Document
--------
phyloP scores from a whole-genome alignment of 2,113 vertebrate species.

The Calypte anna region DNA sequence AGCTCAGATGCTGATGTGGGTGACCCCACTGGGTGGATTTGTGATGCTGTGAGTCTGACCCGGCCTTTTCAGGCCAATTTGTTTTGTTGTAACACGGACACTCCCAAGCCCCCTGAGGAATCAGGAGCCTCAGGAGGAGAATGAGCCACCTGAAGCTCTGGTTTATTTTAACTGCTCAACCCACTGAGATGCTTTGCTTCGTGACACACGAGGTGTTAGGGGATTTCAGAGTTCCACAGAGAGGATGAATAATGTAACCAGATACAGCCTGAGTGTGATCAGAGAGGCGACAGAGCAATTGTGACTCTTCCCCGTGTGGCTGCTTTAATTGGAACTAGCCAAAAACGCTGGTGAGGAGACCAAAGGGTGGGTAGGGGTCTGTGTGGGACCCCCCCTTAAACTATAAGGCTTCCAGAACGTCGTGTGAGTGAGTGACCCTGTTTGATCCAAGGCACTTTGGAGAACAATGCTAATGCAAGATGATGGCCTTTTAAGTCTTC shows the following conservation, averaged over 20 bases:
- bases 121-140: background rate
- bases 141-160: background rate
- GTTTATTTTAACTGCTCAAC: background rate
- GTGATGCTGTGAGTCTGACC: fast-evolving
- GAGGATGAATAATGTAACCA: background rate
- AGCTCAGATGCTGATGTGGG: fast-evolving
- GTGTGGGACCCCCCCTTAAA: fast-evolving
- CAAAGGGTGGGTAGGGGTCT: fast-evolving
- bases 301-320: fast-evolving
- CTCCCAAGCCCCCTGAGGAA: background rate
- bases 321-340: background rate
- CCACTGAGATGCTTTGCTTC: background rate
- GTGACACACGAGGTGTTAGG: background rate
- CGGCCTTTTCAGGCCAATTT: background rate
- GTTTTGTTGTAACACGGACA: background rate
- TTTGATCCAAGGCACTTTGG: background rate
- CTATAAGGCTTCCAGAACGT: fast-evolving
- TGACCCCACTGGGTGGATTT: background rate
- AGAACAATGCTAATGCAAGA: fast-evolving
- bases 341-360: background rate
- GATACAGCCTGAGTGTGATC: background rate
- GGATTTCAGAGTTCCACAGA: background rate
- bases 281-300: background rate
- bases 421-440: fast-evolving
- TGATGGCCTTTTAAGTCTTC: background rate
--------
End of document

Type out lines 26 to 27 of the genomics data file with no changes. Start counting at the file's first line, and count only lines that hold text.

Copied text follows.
- bases 421-440: fast-evolving
- TGATGGCCTTTTAAGTCTTC: background rate